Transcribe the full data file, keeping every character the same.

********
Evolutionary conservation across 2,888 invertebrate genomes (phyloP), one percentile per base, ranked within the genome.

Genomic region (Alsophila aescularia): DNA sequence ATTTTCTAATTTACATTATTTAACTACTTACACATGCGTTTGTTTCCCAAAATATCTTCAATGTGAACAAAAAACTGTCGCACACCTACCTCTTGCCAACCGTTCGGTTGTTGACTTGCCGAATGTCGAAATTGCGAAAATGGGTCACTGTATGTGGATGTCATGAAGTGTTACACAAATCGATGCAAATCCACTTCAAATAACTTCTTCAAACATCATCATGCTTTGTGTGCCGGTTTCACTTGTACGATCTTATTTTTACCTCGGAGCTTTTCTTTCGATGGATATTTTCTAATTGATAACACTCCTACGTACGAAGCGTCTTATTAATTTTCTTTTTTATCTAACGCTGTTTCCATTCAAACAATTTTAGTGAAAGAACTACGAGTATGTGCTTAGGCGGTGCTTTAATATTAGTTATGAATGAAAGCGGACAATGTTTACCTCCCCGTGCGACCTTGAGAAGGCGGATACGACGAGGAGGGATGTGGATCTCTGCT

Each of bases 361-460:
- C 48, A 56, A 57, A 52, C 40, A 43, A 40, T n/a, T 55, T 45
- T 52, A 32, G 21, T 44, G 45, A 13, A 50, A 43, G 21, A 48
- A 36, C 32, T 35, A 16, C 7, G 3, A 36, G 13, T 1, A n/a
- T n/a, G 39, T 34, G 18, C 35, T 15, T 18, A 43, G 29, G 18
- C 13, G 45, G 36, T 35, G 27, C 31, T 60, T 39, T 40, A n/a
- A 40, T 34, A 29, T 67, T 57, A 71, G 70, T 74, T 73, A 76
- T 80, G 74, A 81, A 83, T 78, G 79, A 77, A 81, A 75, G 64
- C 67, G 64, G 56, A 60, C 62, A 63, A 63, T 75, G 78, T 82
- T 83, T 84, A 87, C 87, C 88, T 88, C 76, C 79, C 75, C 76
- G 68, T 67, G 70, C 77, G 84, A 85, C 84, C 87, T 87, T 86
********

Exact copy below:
Evolutionary conservation across 2,888 invertebrate genomes (phyloP), one percentile per base, ranked within the genome.

Genomic region (Alsophila aescularia): DNA sequence ATTTTCTAATTTACATTATTTAACTACTTACACATGCGTTTGTTTCCCAAAATATCTTCAATGTGAACAAAAAACTGTCGCACACCTACCTCTTGCCAACCGTTCGGTTGTTGACTTGCCGAATGTCGAAATTGCGAAAATGGGTCACTGTATGTGGATGTCATGAAGTGTTACACAAATCGATGCAAATCCACTTCAAATAACTTCTTCAAACATCATCATGCTTTGTGTGCCGGTTTCACTTGTACGATCTTATTTTTACCTCGGAGCTTTTCTTTCGATGGATATTTTCTAATTGATAACACTCCTACGTACGAAGCGTCTTATTAATTTTCTTTTTTATCTAACGCTGTTTCCATTCAAACAATTTTAGTGAAAGAACTACGAGTATGTGCTTAGGCGGTGCTTTAATATTAGTTATGAATGAAAGCGGACAATGTTTACCTCCCCGTGCGACCTTGAGAAGGCGGATACGACGAGGAGGGATGTGGATCTCTGCT

Each of bases 361-460:
- C 48, A 56, A 57, A 52, C 40, A 43, A 40, T n/a, T 55, T 45
- T 52, A 32, G 21, T 44, G 45, A 13, A 50, A 43, G 21, A 48
- A 36, C 32, T 35, A 16, C 7, G 3, A 36, G 13, T 1, A n/a
- T n/a, G 39, T 34, G 18, C 35, T 15, T 18, A 43, G 29, G 18
- C 13, G 45, G 36, T 35, G 27, C 31, T 60, T 39, T 40, A n/a
- A 40, T 34, A 29, T 67, T 57, A 71, G 70, T 74, T 73, A 76
- T 80, G 74, A 81, A 83, T 78, G 79, A 77, A 81, A 75, G 64
- C 67, G 64, G 56, A 60, C 62, A 63, A 63, T 75, G 78, T 82
- T 83, T 84, A 87, C 87, C 88, T 88, C 76, C 79, C 75, C 76
- G 68, T 67, G 70, C 77, G 84, A 85, C 84, C 87, T 87, T 86